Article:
Giving Effect to BNG: Planning conditions, s106 planning agreements and conservation covenants | Fieldfisher
Skip to main content

Giving Effect to BNG: Planning conditions, s106 planning agreements and conservation covenants


United Kingdom

This briefing is focused on the legal mechanisms available to ensure Biodiversity Net Gain (BNG) is delivered.

BNG obligation recap

The Environment Act 2021 (EA 2021) has introduced a new requirement for all new planning applications (subject to a limited number of exceptions) to deliver BNG of at least 10% over the existing biodiversity baseline condition of the proposed development site.

This requirement will apply to most applications submitted from a date to be confirmed by the Government, expected to be in January 2024, although small sites will not need to comply until April 2024.

Nationally significant developments authorised under the Development Consent Order procedure will also need to comply with the BNG obligation in due course, currently anticipated to be during 2025.

The Government issued draft BNG planning guidance on 29 November 2023.

The draft guidance will be updated once the date of the coming into force of the relevant BNG Regulations is confirmed. Instead, there is a separate requirement that information about the general biodiversity gain condition must be included on the face of the written decision notice.

The EA 2021 imposes this mandatory BNG obligation by way of a planning condition that is deemed to apply to all applicable planning permissions granted once this new regime comes into force.

The condition will require the applicant to produce a biodiversity gain plan to the local planning authority (LPA) showing that BNG of at least 10% will be delivered and maintained for at least 30 years.

Development cannot lawfully commence until this plan has been approved by the LPA.

Securing BNG

Before approving a biodiversity gain plan, the LPA will need to be satisfied that acceptable legal mechanisms are in place to deliver and maintain this BNG for at least 30 years.

This will be achieved by one or more of the following:

1. A planning condition or conditions included as part of the planning permission;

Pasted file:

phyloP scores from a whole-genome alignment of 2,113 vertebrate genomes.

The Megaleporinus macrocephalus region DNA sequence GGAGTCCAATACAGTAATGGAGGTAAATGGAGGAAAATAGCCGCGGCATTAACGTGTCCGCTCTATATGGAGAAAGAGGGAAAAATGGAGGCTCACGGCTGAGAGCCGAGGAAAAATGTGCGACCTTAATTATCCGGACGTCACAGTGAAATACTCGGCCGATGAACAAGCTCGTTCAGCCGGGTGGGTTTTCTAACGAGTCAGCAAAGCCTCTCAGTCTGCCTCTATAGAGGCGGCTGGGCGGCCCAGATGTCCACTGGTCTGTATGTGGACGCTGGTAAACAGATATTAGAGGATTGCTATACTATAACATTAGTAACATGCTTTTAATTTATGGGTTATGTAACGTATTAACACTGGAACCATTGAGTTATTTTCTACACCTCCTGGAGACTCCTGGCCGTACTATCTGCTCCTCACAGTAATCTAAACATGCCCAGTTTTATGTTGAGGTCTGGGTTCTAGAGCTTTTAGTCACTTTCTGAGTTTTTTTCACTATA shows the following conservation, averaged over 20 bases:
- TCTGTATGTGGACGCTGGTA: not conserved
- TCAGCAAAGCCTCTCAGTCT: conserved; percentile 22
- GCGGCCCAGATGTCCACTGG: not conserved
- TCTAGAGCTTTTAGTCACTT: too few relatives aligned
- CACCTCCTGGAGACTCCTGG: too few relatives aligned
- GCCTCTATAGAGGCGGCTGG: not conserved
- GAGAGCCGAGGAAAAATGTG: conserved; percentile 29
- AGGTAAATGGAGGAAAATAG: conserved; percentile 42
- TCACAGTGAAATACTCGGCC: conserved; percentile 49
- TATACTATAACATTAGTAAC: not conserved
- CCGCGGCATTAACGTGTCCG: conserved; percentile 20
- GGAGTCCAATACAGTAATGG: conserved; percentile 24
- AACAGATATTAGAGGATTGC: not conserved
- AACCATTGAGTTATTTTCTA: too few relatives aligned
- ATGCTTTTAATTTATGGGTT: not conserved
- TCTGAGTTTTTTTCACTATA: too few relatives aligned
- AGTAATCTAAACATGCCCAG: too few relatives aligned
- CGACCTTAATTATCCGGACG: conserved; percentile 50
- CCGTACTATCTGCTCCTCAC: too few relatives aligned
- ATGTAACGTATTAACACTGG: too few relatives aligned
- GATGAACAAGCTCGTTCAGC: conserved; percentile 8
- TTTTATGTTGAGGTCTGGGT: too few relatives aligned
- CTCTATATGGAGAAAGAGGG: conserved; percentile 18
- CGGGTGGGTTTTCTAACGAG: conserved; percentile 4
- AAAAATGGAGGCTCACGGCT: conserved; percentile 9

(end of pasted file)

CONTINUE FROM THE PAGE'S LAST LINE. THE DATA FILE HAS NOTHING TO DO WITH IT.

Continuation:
2. A section 106 planning agreement; and/or

3. A conservation covenant.

In deciding which mechanism(s) will be acceptable, the LPA will need to consider whether the BNG will be delivered on the application site, elsewhere or biodiversity credits purchased.  

In doing this, LPAs are required to take account of the Biodiversity Gain Hierarchy, which emphasises that on-site BNG is to be preferred, followed by off-site and, as a last resort, biodiversity credits.

The LPA will also need to consider what ongoing role it wishes to take in monitoring the delivery and maintenance of the BNG.

1. Planning Conditions

The LPA may decide to include one or more planning conditions relating to the delivery of BNG within the application site, and the monitoring, reporting on and maintenance of these onsite habitat enhancements for at least 30 years.

The LPA could also specify where that BNG will be delivered by reference to approved plans (assuming that the applicant has identified this during the application process, and that it will be on the application site).

The draft guidance makes clear that the LPA must include the deemed planning condition in the list of planning conditions imposed in the written notice granting planning permission.

2. Section 106 Agreement

The LPA may also encourage the applicant to enter into a s.106 agreement to address matters which cannot be dealt with in a planning condition (for example, if they relate to off-site provision of BNG or financial matters including the purchase of biodiversity credits).